Like many new parents, my sleep-deprived husband and I just started sleep training our baby. Let's just say things are not going well. It's so hard, you guys, but we need sleep which means we're willing to try almost anything to get some some damn reprieve. So I did what any desperate mom does when she's looking for parenting advice: I turned to the internet for answers. That's when I discovered that Reddit is the place where other parents share their best sleep hacks. Thank the baby-sleeping gods.
I found some sage-like advice and suggestions to try from parent Reddit users on the sleeptrain subreddit. Their advice included tips that, sure, I thought were pretty obvious. For example, suggestions like trying not to cave when your baby cries, which is always easier said than done. There were some "perfect" moms who thought their way was the best way (but honestly, if they successfully sleep trained their child, then I might actually agree with that sentiment). There were also a few "hot mess" moms like me, who are still figuring things out. For the most part, though, I definitely felt like I had a whole new tool box of sleep training tools to use.
If you are interested in giving sleep training at try, read on for the best tips and baby sleep hacks that parents of Reddit had to offer:
Use A Monitor
My partner and I discovered that any time we checked on our baby, we were actually keeping him awake. Yeah, that's not our goal. It was almost as if he had trained us to come in when he made the slightest sound.
It was time to hook up the video monitor,so we could save checks for when he actually needs us.
Change Your Routine
I previously co-slept and rocked my babies to sleep, so I really didn't come up with a bedtime routine until my kids were much older. I now know that kids thrive on routines and succeed when they know what to expect. So my partner and I are taking this advice and working hard to come up with a relaxing bedtime routine for our baby.
Resist The Urge To Give In
This is the hardest part of sleep training, at least for me. Logically I know that my baby isn't hurt and that every peep, whine, or cry is not indicitive of a life or death situation. But it's hard to not break down and bring him to bed or snuggle him back to sleep. As hard as it is, I am seriously trying to stay strong, because I don't want to undo the progress we've made.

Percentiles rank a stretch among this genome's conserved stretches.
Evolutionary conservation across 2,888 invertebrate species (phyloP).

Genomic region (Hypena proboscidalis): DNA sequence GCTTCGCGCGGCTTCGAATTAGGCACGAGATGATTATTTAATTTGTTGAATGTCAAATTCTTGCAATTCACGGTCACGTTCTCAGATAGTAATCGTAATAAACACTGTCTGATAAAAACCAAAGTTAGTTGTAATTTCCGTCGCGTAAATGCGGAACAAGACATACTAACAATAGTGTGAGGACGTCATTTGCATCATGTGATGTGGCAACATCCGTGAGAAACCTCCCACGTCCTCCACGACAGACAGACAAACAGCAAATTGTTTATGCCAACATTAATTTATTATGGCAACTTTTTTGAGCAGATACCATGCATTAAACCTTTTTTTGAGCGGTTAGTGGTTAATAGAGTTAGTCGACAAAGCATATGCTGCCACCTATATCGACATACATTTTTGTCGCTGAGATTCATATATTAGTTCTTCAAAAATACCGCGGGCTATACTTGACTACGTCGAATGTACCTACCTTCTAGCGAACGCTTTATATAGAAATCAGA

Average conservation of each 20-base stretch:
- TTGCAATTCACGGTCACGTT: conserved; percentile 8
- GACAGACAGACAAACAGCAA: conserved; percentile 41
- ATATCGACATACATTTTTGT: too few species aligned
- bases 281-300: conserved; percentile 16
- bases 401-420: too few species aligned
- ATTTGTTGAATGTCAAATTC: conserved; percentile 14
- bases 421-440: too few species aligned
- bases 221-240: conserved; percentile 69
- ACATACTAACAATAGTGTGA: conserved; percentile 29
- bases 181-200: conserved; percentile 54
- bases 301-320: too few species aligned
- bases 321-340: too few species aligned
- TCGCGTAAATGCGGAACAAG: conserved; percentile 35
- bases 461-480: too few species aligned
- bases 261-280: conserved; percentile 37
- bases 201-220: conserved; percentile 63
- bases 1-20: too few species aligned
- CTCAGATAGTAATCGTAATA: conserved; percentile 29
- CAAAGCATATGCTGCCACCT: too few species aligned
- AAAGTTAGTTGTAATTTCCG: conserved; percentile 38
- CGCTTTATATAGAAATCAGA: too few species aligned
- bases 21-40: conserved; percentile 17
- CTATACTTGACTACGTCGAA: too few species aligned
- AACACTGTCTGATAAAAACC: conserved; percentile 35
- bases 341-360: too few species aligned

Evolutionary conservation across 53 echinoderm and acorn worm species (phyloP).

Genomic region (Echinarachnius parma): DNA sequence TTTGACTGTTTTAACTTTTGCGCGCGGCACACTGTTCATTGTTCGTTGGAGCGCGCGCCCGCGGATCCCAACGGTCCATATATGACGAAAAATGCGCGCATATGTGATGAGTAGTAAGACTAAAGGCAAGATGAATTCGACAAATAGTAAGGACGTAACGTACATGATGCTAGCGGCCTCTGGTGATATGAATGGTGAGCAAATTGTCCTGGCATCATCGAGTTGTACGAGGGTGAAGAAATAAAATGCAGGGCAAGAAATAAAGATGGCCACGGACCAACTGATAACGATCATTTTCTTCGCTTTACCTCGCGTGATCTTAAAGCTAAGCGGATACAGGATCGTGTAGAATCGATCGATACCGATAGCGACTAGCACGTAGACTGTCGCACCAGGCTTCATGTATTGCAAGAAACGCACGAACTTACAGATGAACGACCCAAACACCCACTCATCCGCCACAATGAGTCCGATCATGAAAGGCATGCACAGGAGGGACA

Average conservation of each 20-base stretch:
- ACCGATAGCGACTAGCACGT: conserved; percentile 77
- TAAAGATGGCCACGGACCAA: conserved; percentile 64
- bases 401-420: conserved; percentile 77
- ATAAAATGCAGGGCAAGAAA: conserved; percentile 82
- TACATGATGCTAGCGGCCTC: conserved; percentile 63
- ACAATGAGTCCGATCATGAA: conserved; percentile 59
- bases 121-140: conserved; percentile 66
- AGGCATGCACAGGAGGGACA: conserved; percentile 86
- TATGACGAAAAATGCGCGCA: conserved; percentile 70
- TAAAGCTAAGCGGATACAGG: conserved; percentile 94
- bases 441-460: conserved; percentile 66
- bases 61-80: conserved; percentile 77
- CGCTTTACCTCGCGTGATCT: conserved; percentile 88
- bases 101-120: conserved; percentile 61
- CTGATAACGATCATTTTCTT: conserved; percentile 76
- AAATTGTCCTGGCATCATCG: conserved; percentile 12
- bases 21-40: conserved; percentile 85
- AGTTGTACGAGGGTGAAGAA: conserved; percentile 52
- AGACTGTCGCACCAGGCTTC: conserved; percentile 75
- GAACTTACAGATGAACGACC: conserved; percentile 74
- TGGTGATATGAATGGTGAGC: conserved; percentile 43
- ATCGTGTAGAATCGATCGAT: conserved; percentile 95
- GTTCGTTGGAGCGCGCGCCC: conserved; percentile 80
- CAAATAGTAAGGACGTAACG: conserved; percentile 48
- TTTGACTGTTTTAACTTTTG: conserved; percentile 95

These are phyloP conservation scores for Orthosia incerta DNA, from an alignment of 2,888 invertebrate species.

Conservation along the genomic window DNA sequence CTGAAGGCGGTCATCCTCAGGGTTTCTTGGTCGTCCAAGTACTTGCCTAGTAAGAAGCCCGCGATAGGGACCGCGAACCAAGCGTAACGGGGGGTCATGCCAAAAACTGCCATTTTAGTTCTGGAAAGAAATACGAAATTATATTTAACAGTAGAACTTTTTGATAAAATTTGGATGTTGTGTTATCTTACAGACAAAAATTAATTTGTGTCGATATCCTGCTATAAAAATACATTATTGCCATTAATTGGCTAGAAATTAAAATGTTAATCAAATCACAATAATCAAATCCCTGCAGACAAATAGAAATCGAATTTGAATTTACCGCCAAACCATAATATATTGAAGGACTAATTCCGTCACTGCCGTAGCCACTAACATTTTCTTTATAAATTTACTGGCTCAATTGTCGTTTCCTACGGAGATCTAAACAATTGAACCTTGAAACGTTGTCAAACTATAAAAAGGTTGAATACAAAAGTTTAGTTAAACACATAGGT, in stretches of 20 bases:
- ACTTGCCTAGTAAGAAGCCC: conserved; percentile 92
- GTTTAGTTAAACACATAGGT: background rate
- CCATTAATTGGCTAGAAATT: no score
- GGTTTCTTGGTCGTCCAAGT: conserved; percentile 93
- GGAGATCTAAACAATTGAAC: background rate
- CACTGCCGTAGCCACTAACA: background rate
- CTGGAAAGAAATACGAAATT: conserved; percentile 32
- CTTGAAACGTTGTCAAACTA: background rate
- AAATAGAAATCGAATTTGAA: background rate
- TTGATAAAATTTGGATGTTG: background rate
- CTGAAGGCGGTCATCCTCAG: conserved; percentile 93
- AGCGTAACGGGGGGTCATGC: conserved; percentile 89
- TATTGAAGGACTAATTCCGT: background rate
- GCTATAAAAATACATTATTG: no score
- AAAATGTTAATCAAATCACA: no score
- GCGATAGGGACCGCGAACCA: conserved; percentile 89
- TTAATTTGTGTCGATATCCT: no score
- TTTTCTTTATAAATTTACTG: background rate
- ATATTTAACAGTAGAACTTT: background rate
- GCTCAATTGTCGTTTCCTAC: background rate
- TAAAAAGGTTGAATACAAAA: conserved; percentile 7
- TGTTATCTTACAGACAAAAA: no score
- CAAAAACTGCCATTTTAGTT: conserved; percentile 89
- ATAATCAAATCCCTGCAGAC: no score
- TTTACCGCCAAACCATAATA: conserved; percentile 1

(Plus, every day it's getting a little bit better.)
Don't Nurse Your Baby To Sleep
This one is so hard. I was used to breastfeeding or a bottle being a magical elixir of sleep. The problem with relying on feeding to get your baby to sleep is that they begin relying on it, too, which means that they might also need a bottle or boob to get back to sleep if they wake up in the middle of the night. Yeah, that totally defeats the purpose of sleep training.
Rip Off "The Band-Aid"
The thought of taking away all of my baby's comforts and loves — his bottle, his pacifier, and me — at the same time is a little overwhelming, but I get the logic behind the idea. If you have to teach your child to give up each thing one at a time, it's like starting sleep training all over again, and trust me, you don't want to do that.
Pick The Right Day To Start
This one makes logical sense. You don't want to start sleep training when you baby is on a weird schedule, is sick, or going through tough times. I learned this the hard way when trying to sleep train our baby right after vacation and while he was teething. It didn't work, and everyone in our home was miserable.
Repeat Reassuring Words
For as long as I can remember, my mom said the phrase, "Good night, I love you, I will see you in the morning," every night before we went to sleep. I love the idea of repeating a reassuring phrase to let my baby know that I love him and will be there when he wakes — preferably in the morning.
Get On The Same Page As Your Partner
This is great advice for sleep training, parenting, and relationships in general. Get on the same page. Let your partner know what you want to try and what part they need to play. It's important so that they feel invested in the process and so they don't undo your hard work by accident.